So, what really happens to fish when the salinity levels change drastically, and how can an angler who has to fish in these conditions make the most of it?
In past articles I have talked about salinity levels and how paying attention to them can make you a better angler, but again, what impact do fluctuations in salinity levels have on those fish we so desperately love to catch?
When huge amounts of fresh water from rain or fresh water rivers inundate our bays, three things happen to fish stock: they migrate out of the area into higher salinity areas, they stay in the area and lethargically try to survive, or they die. Why?
It’s important to understand fish cells are semi-permeable, meaning some elements can pass through them. In a chemical process known as osmosis, water in saltwater fish is continuously pulled out of their bodies into surrounding water because their bodily fluids require lower concentrations of salt.
Much like us, too much salt can make them unhealthy and sick. Since fresh water is always moving through their bodies, saltwater fish drink constantly. Their kidneys process and retain water, then expel the remains (which is largely salt) in their urine.
Because the saltwater species physiology is to drink constantly, if placed in a freshwater dominant environment, their cells will not filter fresh water in the same manner. Instead of out, the water now moves in to the higher salt concentrated areas of their bodily fluids.
The fish is now retaining water it does not need and becomes over hydrated, or water intoxicated. Electrolytes are pushed outside livable limits, and the fish will become sick.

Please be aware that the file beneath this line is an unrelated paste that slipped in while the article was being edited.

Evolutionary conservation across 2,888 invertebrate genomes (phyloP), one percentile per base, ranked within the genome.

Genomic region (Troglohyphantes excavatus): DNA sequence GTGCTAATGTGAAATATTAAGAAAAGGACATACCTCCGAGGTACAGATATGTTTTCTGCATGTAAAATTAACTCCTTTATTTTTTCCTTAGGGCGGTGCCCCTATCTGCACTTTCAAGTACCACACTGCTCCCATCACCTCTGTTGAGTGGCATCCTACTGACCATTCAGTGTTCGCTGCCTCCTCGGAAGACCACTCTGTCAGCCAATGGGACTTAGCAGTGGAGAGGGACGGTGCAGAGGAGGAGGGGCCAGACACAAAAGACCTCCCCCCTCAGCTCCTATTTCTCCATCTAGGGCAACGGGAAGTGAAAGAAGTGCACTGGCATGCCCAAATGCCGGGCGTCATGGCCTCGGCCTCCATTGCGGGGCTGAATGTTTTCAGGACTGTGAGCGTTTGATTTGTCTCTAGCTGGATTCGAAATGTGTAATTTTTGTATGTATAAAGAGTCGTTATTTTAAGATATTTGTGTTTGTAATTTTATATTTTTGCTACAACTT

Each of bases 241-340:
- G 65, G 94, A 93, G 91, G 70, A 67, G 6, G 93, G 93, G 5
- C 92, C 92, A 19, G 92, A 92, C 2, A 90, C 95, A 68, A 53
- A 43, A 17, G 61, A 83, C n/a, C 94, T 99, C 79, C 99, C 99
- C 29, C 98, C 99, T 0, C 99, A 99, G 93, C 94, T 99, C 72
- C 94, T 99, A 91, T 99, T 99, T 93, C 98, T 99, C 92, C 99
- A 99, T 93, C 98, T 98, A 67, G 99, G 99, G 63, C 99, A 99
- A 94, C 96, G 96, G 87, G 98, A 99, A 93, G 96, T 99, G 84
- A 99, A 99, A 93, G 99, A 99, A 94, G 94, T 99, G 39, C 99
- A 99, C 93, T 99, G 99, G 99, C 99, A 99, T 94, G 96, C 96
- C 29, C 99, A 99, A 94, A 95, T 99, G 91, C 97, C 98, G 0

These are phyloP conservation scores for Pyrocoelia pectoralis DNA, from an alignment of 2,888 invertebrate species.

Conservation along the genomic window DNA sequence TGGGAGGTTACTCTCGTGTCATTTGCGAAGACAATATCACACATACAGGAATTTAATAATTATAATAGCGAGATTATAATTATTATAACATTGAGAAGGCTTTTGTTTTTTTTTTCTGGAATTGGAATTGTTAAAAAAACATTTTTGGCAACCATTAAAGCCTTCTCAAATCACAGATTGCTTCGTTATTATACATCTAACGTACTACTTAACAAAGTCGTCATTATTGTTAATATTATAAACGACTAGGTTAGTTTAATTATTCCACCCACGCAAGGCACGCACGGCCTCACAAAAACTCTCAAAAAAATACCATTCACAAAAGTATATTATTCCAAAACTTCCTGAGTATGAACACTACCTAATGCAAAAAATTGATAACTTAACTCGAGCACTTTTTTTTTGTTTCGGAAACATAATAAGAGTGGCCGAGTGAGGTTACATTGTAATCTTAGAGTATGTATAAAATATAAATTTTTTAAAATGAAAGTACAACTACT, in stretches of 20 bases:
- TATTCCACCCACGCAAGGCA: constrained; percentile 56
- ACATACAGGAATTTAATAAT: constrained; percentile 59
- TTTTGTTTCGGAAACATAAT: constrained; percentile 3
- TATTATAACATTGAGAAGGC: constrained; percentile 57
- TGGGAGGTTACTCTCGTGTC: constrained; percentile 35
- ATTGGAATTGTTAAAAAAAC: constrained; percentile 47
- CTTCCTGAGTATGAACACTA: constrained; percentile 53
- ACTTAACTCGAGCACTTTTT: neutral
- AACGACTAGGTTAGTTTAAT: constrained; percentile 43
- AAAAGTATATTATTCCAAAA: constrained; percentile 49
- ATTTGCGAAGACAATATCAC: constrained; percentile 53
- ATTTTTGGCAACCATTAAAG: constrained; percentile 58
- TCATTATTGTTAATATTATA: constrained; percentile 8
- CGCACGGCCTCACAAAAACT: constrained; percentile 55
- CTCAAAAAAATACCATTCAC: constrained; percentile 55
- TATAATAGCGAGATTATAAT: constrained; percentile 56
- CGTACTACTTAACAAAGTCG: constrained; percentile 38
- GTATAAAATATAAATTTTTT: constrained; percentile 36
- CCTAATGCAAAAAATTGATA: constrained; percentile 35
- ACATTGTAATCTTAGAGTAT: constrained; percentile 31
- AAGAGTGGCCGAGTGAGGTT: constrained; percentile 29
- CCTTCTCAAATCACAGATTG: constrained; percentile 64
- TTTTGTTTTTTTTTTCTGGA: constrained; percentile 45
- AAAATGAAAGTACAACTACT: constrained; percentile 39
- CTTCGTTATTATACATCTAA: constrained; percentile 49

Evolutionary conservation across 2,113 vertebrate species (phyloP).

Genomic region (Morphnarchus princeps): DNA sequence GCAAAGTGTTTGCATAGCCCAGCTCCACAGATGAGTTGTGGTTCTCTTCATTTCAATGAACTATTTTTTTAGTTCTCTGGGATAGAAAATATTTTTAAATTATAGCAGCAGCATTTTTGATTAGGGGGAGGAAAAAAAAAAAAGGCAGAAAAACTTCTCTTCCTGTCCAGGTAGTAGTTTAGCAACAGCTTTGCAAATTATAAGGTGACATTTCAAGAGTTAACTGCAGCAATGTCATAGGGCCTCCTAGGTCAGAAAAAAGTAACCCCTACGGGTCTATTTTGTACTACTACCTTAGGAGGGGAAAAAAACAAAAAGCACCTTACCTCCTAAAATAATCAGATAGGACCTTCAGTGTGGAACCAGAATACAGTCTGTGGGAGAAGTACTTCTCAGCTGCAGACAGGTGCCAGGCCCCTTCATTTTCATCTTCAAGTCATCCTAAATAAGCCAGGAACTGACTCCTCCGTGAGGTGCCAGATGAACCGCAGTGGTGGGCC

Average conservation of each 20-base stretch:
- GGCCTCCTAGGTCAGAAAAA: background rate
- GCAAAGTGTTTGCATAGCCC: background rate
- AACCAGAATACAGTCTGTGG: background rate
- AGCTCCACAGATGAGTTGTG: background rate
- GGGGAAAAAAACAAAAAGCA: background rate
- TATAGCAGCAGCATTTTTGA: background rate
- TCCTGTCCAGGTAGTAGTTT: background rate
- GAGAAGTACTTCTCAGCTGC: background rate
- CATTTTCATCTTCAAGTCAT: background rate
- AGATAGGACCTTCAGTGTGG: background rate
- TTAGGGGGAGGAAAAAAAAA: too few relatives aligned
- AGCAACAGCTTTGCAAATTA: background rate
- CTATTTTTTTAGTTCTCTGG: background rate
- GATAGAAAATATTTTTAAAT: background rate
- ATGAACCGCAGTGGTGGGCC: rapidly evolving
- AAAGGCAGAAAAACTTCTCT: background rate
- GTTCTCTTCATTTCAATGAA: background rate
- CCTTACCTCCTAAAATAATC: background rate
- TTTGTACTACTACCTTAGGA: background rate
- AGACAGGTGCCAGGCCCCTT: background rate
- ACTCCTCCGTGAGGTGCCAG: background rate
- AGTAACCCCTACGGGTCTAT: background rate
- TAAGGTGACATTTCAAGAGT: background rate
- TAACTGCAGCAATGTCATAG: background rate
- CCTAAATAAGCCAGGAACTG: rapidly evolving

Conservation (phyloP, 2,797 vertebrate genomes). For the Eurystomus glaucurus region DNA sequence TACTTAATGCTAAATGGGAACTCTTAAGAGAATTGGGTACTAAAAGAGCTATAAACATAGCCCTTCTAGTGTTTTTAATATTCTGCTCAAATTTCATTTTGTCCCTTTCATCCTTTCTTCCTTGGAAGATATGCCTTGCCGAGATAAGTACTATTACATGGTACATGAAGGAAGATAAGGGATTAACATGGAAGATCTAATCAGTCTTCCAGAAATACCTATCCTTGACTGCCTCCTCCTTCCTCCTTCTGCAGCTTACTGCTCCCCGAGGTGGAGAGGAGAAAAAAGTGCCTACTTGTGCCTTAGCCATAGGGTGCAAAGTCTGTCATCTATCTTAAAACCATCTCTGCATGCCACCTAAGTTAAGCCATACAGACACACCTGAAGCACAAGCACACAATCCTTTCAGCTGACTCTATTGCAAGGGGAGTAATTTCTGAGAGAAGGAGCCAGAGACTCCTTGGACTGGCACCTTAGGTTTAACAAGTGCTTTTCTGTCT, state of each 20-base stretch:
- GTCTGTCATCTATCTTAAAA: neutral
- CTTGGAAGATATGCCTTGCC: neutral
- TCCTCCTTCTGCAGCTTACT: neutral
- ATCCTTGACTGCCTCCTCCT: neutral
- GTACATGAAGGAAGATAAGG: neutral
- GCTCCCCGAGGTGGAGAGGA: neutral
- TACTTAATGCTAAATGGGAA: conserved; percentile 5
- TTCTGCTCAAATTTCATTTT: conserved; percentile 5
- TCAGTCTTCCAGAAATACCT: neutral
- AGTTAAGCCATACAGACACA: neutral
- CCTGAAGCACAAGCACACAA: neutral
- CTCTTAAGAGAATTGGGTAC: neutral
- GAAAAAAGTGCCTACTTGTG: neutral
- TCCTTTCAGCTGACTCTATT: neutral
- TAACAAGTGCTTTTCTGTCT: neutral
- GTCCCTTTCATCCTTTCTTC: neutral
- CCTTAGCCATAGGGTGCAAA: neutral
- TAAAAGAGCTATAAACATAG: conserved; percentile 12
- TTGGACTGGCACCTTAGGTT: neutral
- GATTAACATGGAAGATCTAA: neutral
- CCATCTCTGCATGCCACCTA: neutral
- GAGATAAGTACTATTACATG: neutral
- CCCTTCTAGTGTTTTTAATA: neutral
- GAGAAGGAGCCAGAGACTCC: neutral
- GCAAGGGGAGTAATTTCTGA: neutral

If not remedied with acceptable levels of saltwater, the fish will die. For fresh water anglers, this process is reversed for fresh water fish. Put a fresh water species in saltwater and it becomes desiccated (meaning to remove moisture/fluids) or dehydrated.
“Now hold on!,” some reading this are saying. Some of you have heard or have caught saltwater fish in fresh water lakes.
Yes, it is true, in some Texas lakes like Lake Braunig and Lake Calaveras, the Texas Parks and Wildlife have for years stocked millions of redfish. These fish are put and take only, meaning they must be stocked and do not reproduce in the fresh water lakes.
Some of these fish, because they don’t reproduce, can weigh 40 pounds. They taste a bit different in my opinion than a saltwater red as well, but are still very tasty. It is important to note black drum seem to be more adaptable to the fresh water inflows here than just about any species. Again the science is there to back that up, but that’s an article for another day.
Where to fish? is the question when you’ve been “freshed.”
When fresh water is prevalent, I highly encourage my clients to pick another day a few weeks out, but one cannot always do that. If that’s the case I put all my WHERE knowledge away, and I hunt for saltwater lines.
If you can’t tell the difference between saltwater and fresh water, look for color changes in the water. Usually, but not always, this means a light brownish color with a transition to a greenish color.